Friday, 18 December 2009

Another look at Iguazu - Responsible Tourism

Looking back at my last visit to Iguazu (and my last blog), there were other reasons that made that trip remarkable, besides the gigantic volume of water in the Falls.

Besides doing the usual inspections and day trips to the National Parks, we also looked at some different activities in the region.

The reason is that, our clients, I am happy to say, are every day more engaged in responsible tourism. This is a broad definition and for many simply means being "greener" during their holidays but for some, responsible travel means giving back something to the local community.

So I requested our local partners for ideas and we were pleasantly surprised by the number of initiatives they have in Iguazu.

Firstly, we visited the local Guarani community of Yriapu, in the Argentinean side, where the youngsters are receiving training to work with tourism in a sustainable way. On a 2-hour visit they take you on a guided tour of their reservation telling you about the fauna and flora of the Misiones Forest and also of their traditions and way of life. A fee is paid that benefits the whole community and you also have the opportunity to buy their handicrafts at the end, if you wish.

The next day we visited a local NGO, CIENS, that grows medicinal plants near Itaipu. They are now associated with the Itaipu power plant to produce phytotherapic medicines according to the regulations from Brazilian Health Authorities. Their produce is distributed free to many health centres in the region, allowing doctors to prescribe them to those that can't pay for the expensive commercial options.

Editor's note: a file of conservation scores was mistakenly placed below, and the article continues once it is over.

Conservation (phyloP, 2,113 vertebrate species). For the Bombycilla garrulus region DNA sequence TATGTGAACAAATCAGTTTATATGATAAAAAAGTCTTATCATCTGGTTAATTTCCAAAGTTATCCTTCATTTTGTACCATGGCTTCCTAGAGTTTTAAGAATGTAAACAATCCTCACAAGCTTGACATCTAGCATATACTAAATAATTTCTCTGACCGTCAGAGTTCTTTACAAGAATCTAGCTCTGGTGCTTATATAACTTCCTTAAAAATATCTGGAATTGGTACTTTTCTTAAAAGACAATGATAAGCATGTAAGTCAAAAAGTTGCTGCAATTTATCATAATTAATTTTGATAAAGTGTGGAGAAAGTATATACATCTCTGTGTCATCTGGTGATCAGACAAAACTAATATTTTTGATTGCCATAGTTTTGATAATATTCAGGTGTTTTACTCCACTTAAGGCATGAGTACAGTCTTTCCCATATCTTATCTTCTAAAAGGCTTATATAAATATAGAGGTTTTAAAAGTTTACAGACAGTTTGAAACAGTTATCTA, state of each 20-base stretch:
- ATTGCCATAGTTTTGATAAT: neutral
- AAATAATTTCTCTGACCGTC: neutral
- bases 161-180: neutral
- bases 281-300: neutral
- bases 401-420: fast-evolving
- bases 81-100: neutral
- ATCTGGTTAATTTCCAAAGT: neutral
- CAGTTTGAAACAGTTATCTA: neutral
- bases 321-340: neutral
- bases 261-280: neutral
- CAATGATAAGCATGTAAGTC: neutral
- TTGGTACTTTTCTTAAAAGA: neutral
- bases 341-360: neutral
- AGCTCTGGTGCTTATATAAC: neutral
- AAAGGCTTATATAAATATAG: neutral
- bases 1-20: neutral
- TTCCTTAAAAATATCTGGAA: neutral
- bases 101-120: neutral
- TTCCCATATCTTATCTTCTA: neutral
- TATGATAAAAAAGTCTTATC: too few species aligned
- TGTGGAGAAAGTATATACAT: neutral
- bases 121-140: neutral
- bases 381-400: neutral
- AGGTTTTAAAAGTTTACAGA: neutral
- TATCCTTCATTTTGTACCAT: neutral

The last visit was the most inspirational. We had lunch at Lar Casa dos Anjos (LACA), a home for children with HIV/AIDS started a few years ago by a local woman, Solange de Sousa, at her own house. The children that come to the house, from a few weeks old to teenagers, have either been abandoned, or are orphans or have been removed by social services from their homes because of negligence or abuse. At LACA they receive medical and psychological care, an education and are assisted during the whole process of adoption. Many will never be adopted, however, and will remain there until adulthood. These long term situation ends up transforming the Lar into their true family home.

What could be a very depressive experience was in fact a very heart-warming one. The kids love the attention and are very welcoming. We had a very short time there but we left with the feeling that we would like very much to promote their NGO and help them to maintain their amazing work, so we are recommending to all our clients a visit when in Iguazu. The small contribution for the delicious lunch served helps with the running costs of the home but there are many other ways to contribute.

Website: the site is not updated frequently due to lack of time and resources.
Phone: +55 45 35223457
Staff does not speak English, but we would be happy to intermediate any contact;


Allen said...

I appreciate the labour you have put in developing this blog. Nice and informative.

Mark said...

Interesting text. You have a nice blog. Keep it up!